Kevin Smith has proven himself as a capable director for the Arrowverse shows. He directed two episodes of The Flash last year and is already slotted to do another episode of Supergirl later this season. Once again, he's gifted with a strong episode. The hour is full of charm and unique visuals as Kara and Mon-El travel to another planet. The Red Sun presents an interesting problem for the two of them. It largely just underlines that Kara is a hero no matter what and Mon-El is still working towards becoming one. He gets there in the end telling Kara he's ready to be a superhero. So now would be a perfect time for his secret past to finally be exposed. Those aliens are hunting him down for a reason. Plus, that Dominator (whose appearance was quite a surprise) sure did give him special treatment in the big escape. But the details of this specific plot didn't always work. Roulette is a character who could be an interesting recurring villain. But in her two appearances so far, she has been too thin and bland to fully work. Meanwhile, the detail that the atmosphere of Slaver's Moon is toxic to martians was basically just the show saying it didn't have the budget for Martian Manhunter to appear. Of course, Alex and Winn's stories were plenty delightful. It's so terrific to see Alex happy like this with Maggie even though she almost blows it. Plus, it's great that the show addresses that Kara's secret identity really isn't as good as everyone thinks - especially to a detective. And finally, Winn's rousing "I'm not a red shirt!" moment is just fantastic. B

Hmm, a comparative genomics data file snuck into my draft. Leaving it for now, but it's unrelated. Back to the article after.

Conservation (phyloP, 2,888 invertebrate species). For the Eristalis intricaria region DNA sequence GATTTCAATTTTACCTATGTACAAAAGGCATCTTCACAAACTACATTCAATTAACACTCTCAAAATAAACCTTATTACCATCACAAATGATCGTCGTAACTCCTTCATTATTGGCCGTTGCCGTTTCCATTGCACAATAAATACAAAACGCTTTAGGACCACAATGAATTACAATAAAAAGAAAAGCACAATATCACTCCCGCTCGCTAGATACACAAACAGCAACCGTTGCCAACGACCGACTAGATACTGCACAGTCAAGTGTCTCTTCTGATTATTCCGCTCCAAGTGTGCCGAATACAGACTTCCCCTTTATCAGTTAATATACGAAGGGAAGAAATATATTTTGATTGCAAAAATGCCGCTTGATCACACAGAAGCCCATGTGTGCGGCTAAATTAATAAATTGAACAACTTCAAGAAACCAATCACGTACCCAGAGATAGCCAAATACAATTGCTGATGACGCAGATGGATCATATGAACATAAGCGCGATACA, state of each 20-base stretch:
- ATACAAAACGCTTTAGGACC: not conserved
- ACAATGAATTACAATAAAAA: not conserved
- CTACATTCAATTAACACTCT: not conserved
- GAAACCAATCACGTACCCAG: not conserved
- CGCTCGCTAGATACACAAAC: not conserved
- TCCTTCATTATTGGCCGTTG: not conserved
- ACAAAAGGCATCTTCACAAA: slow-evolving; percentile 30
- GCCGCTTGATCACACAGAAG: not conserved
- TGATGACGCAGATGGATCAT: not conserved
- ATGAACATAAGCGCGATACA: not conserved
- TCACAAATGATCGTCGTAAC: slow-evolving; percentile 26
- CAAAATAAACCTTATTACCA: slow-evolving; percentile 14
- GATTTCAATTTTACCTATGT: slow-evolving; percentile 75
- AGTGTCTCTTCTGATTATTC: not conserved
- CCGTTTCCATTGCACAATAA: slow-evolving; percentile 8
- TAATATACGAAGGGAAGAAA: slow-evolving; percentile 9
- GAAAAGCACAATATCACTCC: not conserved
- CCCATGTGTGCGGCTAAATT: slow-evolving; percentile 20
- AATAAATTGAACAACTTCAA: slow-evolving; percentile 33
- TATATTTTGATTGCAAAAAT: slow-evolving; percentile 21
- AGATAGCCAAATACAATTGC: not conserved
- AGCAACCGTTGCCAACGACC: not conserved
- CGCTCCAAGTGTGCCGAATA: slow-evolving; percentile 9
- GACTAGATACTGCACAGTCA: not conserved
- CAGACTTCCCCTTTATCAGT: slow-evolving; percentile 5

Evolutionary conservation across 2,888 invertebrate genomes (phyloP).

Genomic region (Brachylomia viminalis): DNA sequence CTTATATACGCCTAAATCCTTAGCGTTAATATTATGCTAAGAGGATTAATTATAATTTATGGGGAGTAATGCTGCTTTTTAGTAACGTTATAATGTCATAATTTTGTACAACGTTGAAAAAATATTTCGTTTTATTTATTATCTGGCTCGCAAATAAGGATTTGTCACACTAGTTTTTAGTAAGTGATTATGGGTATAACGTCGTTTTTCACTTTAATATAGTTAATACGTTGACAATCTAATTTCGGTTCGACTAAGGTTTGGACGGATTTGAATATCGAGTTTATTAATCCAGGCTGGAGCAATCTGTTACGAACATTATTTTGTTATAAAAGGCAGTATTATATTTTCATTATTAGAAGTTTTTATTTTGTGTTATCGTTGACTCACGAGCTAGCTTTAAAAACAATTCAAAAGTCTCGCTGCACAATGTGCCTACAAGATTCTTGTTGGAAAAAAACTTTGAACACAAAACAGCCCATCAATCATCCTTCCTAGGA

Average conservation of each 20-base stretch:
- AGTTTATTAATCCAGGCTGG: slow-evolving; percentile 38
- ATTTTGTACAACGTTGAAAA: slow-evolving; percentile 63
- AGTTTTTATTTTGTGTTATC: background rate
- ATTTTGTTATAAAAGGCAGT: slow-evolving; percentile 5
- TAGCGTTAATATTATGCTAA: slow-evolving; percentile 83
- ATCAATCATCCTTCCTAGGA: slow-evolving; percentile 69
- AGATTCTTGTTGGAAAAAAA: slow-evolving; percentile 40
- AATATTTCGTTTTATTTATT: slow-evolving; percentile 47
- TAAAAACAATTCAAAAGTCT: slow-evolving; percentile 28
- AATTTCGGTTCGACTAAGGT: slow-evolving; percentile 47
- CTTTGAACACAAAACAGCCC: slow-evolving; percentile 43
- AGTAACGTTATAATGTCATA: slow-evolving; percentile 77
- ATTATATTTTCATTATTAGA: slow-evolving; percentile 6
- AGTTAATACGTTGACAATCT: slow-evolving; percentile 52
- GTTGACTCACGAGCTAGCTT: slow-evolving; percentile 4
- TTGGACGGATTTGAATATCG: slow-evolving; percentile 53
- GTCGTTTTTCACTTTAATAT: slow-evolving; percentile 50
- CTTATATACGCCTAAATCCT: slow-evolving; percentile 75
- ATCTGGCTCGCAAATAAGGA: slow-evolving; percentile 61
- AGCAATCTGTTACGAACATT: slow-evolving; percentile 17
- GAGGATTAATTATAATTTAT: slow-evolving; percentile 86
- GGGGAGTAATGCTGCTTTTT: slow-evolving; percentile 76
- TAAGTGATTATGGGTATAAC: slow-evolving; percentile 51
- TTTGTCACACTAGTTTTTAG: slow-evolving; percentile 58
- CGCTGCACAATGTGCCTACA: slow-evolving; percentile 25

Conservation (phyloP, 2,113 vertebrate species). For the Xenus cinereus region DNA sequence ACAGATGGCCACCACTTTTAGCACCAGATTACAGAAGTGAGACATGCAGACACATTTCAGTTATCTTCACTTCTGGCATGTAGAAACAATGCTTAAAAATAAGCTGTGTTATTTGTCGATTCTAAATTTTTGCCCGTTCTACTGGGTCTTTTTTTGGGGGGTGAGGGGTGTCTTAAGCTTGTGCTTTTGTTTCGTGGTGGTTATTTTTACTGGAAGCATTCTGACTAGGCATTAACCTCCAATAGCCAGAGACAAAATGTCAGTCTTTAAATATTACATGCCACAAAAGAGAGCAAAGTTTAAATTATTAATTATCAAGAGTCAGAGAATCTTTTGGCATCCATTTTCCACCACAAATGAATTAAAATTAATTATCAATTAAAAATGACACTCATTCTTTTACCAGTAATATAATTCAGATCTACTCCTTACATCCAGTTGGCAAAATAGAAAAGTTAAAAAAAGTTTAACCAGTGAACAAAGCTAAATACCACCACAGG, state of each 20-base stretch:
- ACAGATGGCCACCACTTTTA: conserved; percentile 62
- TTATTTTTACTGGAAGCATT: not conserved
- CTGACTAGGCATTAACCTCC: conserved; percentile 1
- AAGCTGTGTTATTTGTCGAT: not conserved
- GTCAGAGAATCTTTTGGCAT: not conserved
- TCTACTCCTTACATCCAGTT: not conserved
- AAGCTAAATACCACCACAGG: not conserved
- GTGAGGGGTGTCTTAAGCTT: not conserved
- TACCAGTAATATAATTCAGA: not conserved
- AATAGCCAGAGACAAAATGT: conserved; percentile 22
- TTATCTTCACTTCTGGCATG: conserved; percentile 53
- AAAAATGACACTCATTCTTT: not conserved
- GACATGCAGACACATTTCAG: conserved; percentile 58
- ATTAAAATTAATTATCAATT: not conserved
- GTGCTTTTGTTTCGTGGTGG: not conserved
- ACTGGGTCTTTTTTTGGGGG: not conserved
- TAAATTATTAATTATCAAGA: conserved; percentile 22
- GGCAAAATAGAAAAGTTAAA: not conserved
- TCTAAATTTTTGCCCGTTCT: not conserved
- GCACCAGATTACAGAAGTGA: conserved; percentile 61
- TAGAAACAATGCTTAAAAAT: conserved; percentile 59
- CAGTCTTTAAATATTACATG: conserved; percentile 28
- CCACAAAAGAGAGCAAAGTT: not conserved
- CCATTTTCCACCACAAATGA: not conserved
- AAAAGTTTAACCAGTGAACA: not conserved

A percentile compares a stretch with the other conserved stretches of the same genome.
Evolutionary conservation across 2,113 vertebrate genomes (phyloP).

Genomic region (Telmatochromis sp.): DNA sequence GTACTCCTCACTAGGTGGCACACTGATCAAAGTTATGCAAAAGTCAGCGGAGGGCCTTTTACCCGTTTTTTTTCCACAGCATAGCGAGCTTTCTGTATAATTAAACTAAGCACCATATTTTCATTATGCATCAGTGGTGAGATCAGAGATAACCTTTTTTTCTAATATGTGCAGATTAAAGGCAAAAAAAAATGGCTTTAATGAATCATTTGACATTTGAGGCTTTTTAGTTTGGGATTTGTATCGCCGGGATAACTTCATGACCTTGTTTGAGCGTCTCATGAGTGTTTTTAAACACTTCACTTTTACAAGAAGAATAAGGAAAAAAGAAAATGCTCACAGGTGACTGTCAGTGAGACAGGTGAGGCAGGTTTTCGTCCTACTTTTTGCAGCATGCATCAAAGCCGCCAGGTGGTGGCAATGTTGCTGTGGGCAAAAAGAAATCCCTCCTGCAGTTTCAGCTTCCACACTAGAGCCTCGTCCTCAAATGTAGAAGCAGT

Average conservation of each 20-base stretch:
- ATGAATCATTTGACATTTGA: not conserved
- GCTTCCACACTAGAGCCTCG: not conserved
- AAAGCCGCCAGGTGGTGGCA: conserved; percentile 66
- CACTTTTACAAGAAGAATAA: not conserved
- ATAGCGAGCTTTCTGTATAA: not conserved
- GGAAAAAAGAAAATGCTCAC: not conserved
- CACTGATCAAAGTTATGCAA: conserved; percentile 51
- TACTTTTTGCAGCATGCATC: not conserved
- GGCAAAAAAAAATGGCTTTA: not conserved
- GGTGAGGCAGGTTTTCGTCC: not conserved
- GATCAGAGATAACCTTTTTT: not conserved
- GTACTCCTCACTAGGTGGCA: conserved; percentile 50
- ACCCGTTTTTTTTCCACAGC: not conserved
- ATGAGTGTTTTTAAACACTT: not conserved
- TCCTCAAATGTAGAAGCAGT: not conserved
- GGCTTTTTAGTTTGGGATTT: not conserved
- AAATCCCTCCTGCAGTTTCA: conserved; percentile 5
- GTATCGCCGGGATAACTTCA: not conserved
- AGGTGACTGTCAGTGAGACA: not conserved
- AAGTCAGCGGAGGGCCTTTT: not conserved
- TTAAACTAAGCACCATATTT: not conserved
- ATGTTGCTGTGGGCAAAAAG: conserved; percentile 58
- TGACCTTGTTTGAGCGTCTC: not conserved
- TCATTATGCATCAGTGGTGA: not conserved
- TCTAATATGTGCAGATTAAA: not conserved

The Flash - "Borrowing Problems from the Future"
Barry is tormented by his vision of the future where Iris is murdered by Savitar. When a criminal named Plunder shows up in Central City, Barry recalls the villain's presence in his vision of the future and fears that if he catches Plunder, it will cement Iris' fate. Confused about Barry's hesitation to stop Plunder, Wally decides to step in as Kid Flash. Written by Grainne Godfree & David Kob and directed by Millicent Shelton